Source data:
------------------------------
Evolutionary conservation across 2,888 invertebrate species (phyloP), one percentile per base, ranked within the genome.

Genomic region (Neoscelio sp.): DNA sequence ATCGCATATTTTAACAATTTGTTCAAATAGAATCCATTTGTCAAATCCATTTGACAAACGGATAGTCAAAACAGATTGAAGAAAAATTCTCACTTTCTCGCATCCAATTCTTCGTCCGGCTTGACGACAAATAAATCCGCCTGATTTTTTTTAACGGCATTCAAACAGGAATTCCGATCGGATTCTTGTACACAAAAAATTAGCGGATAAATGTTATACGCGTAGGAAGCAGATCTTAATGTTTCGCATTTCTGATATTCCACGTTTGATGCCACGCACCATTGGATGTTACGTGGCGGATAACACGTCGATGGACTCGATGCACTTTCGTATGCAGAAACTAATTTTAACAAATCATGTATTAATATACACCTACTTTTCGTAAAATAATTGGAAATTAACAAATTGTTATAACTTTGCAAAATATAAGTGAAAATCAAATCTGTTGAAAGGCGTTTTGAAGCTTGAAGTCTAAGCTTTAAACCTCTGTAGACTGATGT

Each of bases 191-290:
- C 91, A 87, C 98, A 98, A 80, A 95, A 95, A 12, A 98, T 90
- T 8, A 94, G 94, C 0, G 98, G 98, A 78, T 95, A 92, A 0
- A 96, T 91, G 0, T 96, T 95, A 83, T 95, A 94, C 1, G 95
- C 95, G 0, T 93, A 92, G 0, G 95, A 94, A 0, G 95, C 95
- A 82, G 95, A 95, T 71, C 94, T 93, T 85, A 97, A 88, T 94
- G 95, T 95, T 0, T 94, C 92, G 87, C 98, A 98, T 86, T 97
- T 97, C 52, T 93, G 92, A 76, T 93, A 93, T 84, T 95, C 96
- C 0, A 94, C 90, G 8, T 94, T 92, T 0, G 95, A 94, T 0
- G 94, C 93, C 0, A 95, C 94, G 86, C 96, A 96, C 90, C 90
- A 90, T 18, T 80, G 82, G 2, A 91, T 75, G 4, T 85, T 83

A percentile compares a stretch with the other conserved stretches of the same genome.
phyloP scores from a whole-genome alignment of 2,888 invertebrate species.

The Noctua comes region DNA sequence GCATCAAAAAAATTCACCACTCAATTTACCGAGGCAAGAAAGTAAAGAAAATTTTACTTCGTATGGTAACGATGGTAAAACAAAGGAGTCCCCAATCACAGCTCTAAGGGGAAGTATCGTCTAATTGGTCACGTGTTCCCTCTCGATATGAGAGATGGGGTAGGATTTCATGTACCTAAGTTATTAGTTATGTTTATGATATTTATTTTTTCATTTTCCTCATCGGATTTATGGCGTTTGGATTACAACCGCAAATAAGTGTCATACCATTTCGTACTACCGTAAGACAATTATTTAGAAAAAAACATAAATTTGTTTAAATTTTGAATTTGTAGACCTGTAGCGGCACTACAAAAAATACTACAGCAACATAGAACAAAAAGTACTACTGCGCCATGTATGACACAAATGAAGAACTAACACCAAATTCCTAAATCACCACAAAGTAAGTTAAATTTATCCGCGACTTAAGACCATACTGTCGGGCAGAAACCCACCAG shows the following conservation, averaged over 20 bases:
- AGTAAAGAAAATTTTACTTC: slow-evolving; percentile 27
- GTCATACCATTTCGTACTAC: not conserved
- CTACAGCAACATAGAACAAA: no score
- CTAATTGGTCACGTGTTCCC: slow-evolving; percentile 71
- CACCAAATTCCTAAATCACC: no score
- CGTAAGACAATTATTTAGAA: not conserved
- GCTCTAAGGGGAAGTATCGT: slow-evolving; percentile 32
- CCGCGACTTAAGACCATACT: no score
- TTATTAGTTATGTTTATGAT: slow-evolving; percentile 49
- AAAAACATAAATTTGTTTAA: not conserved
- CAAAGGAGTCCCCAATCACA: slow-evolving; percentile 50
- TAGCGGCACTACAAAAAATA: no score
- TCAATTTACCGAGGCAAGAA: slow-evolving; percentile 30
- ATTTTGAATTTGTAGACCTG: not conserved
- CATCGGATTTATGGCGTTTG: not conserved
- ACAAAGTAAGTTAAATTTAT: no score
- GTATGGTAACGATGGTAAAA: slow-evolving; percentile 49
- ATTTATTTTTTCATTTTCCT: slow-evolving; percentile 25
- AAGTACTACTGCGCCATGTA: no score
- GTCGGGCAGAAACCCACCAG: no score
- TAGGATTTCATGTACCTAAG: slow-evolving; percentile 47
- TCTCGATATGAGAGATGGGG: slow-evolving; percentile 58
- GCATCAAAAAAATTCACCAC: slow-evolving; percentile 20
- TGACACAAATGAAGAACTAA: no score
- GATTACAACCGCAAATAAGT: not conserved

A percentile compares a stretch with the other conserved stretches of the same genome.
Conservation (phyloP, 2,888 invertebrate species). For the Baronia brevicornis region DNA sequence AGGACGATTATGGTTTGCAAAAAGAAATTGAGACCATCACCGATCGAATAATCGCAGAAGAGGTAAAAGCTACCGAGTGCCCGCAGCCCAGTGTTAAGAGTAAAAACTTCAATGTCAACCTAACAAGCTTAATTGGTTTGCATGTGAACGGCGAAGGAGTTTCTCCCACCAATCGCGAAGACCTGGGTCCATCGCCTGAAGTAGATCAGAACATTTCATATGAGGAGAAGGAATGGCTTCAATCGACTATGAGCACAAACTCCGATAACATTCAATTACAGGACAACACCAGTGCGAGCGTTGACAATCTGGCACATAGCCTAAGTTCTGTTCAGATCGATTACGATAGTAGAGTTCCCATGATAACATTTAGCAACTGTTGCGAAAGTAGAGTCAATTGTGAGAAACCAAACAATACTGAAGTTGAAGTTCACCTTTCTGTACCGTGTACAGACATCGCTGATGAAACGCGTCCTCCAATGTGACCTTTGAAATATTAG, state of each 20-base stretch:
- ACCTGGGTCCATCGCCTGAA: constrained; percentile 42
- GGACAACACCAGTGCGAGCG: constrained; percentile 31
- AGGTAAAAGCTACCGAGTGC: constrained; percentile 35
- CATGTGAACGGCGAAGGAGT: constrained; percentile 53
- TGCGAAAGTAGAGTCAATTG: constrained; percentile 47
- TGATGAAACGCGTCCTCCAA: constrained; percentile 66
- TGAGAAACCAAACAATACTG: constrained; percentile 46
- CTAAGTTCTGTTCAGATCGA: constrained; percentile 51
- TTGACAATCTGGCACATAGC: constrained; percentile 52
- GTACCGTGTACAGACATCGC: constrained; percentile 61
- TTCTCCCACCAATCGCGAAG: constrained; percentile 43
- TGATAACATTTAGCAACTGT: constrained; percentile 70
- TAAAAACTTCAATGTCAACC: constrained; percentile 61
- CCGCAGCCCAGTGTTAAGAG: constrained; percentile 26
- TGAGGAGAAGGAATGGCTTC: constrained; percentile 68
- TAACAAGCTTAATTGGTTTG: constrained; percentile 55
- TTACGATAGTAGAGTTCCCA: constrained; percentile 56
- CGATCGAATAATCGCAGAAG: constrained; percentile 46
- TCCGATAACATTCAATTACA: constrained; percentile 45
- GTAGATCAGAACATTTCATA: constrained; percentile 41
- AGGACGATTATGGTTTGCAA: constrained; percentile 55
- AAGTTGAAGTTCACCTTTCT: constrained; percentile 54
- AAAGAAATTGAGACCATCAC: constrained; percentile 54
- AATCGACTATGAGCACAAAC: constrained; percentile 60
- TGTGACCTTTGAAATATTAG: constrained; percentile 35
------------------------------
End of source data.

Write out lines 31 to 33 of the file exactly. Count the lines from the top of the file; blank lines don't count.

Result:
- CATCGGATTTATGGCGTTTG: not conserved
- ACAAAGTAAGTTAAATTTAT: no score
- GTATGGTAACGATGGTAAAA: slow-evolving; percentile 49